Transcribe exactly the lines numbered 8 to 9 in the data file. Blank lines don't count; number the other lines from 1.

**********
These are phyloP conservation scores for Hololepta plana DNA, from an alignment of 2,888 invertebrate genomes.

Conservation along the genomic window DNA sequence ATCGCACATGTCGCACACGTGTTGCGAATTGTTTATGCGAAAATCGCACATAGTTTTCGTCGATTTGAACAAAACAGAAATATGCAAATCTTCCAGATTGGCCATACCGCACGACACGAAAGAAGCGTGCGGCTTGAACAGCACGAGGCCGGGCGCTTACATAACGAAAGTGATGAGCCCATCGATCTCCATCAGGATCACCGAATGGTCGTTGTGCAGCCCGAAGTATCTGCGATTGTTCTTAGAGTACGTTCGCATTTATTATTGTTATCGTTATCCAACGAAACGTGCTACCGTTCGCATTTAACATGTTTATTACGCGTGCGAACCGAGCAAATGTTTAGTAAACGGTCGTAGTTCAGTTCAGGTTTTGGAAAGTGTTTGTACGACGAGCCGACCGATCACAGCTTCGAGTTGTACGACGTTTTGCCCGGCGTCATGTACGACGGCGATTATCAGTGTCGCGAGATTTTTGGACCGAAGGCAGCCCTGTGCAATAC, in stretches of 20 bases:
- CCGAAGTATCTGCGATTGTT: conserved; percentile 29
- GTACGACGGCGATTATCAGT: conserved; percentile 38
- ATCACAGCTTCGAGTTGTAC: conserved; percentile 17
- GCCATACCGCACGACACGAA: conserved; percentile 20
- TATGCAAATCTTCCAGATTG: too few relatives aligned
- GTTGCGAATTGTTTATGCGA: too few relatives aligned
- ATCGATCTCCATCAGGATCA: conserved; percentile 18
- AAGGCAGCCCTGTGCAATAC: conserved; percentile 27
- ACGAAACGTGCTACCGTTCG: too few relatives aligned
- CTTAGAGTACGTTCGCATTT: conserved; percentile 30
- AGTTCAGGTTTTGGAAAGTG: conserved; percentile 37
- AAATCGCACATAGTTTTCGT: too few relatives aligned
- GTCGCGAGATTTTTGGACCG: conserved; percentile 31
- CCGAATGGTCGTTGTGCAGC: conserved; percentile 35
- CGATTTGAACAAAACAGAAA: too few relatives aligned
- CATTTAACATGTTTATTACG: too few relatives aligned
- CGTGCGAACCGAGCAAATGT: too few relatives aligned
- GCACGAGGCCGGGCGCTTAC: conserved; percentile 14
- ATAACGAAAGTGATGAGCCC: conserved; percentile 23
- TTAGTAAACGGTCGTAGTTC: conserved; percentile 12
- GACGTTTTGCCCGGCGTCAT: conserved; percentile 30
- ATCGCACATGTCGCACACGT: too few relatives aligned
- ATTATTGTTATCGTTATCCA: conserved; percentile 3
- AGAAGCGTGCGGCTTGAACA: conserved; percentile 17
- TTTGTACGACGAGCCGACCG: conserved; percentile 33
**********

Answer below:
- GTTGCGAATTGTTTATGCGA: too few relatives aligned
- ATCGATCTCCATCAGGATCA: conserved; percentile 18